This is based on the inaugural longbets.org bet. I think Kapor will win and Kurzweil will lose, i.e., that a computer will not pass [what Kurzweil calls a valid] Turing test by 2029.
((Bayesian) Update: But I admit the probability has jumped up recently!)
See also https://www.metaculus.com/questions/3648/longbets-series-by-2029-will-a-computer-have-passed-the-turing-test/
Real-money version for anyone confident that Kurzweil's side has a good chance: https://biatob.com/p/11788533128982732233 (updated link with new odds offered)
Where do I see what counts as a "turing test" here?
@ShaiNatapov This question is based on this bet: https://longbets.org/1/
You can scroll up to Detailed Terms to see the full definition.
@dreev @IsaacKing What are your thoughts here?
What am I missing?
@NathanpmYoung I see that models are pretty good currently and by 2029 they'll be even better. They don't have to be perfect, they just have to be better than some humans.
@NathanpmYoung it's worth reading the setup of the test for resolving this if you haven't already. They're outlined on the Metaculus question:
Each Turing Test Session will consist of at least three Turing Test Trials. For each such Turing Test Trial, a set of Turing Test Interviews will take place, followed by voting by the Turing Test Judges as described below.
Using its best judgment, the Turing Test Committee will appoint three Humans to be the Turing Test Judges.
Using its best judgment, the Turing Test Committee will appoint three Humans to be the Turing Test Human Foils. The Turing Test Human Foils should not be known (either personally or by reputation) to the Turing Test Judges.
During the Turing Test Interviews (for each Turing Test Trial), each of the three Turing Test Judges will conduct online interviews of each of the four Turing Test Candidates (i.e., the Computer and the three Turing Test Human Foils) for two hours each for a total of eight hours of interviews conducted by each of the three Turing Test Judges (for a total of 24 hours of interviews).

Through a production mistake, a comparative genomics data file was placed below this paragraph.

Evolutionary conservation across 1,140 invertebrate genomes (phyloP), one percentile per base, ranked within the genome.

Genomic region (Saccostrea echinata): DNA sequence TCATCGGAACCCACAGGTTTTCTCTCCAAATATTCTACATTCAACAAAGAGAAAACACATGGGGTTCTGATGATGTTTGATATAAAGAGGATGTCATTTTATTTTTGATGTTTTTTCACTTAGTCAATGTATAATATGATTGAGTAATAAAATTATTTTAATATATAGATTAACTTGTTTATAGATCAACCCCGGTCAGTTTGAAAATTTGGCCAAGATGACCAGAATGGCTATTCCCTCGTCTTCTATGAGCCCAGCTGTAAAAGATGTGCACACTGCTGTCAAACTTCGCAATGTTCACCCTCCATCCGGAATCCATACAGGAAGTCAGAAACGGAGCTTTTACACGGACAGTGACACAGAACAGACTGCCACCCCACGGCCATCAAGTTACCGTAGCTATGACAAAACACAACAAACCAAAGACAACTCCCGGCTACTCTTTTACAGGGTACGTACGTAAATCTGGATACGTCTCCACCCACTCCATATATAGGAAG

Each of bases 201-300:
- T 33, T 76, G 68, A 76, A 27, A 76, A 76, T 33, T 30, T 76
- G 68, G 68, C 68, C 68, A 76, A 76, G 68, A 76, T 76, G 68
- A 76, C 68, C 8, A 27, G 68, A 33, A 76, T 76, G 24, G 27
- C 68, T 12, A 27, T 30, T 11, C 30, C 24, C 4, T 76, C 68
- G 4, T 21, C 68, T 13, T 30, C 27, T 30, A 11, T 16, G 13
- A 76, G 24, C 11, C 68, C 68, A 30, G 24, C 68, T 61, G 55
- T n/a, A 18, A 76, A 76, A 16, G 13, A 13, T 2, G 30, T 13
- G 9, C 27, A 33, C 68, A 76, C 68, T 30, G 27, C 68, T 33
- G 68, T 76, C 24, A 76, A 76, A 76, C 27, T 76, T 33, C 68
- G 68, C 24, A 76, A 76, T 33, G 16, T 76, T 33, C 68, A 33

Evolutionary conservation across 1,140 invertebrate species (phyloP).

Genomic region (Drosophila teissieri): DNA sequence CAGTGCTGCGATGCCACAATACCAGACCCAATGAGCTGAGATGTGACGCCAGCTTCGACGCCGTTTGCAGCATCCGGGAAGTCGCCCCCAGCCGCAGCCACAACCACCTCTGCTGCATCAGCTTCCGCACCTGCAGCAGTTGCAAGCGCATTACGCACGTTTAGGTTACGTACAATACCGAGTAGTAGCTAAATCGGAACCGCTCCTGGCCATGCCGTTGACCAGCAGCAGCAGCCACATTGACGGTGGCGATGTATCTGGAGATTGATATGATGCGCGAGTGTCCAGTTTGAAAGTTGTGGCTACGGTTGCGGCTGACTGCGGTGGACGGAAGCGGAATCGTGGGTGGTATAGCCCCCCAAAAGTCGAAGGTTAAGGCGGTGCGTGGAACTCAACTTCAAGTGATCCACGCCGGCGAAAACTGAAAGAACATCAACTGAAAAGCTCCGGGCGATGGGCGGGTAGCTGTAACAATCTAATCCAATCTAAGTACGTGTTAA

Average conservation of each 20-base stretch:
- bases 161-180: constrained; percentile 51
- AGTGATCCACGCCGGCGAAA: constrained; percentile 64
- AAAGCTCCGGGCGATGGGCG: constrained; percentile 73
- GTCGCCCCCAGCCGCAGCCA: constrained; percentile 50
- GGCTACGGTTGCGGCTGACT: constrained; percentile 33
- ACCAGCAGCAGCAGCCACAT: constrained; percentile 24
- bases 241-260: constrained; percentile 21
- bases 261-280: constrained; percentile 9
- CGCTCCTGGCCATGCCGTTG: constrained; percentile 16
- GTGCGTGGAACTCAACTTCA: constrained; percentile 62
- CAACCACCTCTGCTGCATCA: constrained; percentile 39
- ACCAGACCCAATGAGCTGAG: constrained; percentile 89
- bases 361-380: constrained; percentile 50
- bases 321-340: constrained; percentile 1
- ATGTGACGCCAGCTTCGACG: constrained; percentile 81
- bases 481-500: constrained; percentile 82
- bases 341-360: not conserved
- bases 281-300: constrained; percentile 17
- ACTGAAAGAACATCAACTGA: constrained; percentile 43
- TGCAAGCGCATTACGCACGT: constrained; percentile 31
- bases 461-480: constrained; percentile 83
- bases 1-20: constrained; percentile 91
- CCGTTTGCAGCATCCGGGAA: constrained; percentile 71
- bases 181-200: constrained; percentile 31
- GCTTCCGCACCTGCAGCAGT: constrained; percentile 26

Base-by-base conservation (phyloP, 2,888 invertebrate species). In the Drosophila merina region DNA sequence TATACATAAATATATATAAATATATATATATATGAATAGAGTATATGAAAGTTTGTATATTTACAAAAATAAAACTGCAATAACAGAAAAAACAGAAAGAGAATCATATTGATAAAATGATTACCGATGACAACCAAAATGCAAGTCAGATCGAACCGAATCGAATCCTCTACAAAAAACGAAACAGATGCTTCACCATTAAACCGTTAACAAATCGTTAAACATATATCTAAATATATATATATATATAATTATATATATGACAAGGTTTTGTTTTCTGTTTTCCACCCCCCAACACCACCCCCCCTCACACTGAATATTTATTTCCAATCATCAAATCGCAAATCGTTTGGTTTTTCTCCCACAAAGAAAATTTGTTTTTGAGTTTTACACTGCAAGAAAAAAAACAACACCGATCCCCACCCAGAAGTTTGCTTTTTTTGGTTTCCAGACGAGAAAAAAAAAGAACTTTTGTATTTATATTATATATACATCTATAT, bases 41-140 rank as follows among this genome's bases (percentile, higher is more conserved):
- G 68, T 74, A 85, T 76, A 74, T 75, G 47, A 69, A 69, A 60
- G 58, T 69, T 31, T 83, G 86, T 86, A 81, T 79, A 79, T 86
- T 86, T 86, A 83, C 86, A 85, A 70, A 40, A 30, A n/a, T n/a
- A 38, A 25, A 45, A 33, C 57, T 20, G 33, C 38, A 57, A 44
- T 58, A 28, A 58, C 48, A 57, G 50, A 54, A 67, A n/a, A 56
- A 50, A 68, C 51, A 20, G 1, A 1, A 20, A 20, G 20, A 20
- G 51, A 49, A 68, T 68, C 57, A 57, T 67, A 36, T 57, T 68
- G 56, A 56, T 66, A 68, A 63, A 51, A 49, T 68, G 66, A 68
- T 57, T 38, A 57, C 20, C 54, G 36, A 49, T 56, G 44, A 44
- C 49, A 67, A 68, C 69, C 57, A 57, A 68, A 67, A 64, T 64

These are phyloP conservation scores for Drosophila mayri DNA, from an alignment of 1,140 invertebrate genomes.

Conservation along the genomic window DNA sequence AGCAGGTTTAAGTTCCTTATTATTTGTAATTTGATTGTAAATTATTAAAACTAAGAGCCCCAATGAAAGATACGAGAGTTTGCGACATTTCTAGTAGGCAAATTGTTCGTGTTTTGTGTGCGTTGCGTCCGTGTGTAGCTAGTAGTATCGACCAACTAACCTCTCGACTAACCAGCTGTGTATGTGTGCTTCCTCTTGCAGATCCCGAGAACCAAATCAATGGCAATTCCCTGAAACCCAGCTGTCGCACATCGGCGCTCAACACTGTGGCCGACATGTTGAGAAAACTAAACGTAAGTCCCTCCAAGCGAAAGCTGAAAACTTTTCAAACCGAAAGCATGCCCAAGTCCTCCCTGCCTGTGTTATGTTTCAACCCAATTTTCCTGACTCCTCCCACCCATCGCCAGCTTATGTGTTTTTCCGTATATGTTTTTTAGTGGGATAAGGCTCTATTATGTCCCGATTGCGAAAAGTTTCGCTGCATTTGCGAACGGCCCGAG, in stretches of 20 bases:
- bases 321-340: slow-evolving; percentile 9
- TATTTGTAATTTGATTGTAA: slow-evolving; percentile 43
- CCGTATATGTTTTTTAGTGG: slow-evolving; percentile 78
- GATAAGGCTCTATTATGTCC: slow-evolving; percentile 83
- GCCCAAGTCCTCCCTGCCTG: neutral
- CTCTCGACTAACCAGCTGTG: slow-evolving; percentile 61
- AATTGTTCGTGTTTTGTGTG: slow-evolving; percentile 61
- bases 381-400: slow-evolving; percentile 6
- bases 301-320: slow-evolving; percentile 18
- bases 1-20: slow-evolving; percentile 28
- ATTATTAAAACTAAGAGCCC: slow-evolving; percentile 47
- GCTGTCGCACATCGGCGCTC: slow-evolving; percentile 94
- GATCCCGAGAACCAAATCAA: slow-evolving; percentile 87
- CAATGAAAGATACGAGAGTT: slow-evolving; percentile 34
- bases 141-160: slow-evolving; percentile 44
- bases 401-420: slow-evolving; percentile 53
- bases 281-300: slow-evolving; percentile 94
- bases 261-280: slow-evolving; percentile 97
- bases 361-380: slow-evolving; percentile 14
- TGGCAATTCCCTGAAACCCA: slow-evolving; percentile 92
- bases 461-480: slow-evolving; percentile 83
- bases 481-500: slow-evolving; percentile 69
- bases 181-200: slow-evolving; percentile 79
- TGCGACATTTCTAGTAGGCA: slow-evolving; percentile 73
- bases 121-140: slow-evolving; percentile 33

The Turing Test Interviews will consist of online text messages sent back and forth as in a online "instant messaging" chat, as that concept is understood in the year 2001.
Even if they're very human-like, that's a lot of interviewing time, which gives the human foils plenty of opportunity to demonstrate their versatile abilities and thinking styles — and any known shortcoming of LLMs will be tested for.
how often will the test be performed? and can a single AI participate multiple times?
@BjornJurgens We're piggybacking on the Longbets.org bet so that's up to them, but the test might not be needed at all if Kurzweil or Kapor concede. Again, if the bet were resolved today (or there are no more big breakthroughs by 2029) then Kurzweil would concede that AI cannot pass the version of the Turing test that he and Kapor agreed on.
I think a lot of people betting in this market see us NO-predictors as failing to appreciate how smart ChatGPT already is. Personally, I'm utterly gobsmacked by ChatGPT. But I also know that I personally can't be fooled by it in an extended conversation and that it will take more than incremental improvements before that changes.
@dreev It's been fine-tuned to not fool you. Hence all the "as a large language model trained by Open ai". A model optimized for fooling would behave differently.
(Please nobody create an AI optimized for fooling, I like this planet)
@MartinRandall Yeah, that makes it currently an unfair test of the underlying prediction here. But I stand by my claim. We could do a trial with a 3-way group chat -- me as judge, a human, and a human being a proxy for ChatGPT. The human proxy would swap out any intentional giveaways like "as a large language model trained by OpenAI, I couldn't possibly answer that" with their own words but not otherwise insert any human intelligence. I'm certain that, even on the forthcoming GPT-4, I'll be able to suss out the bot.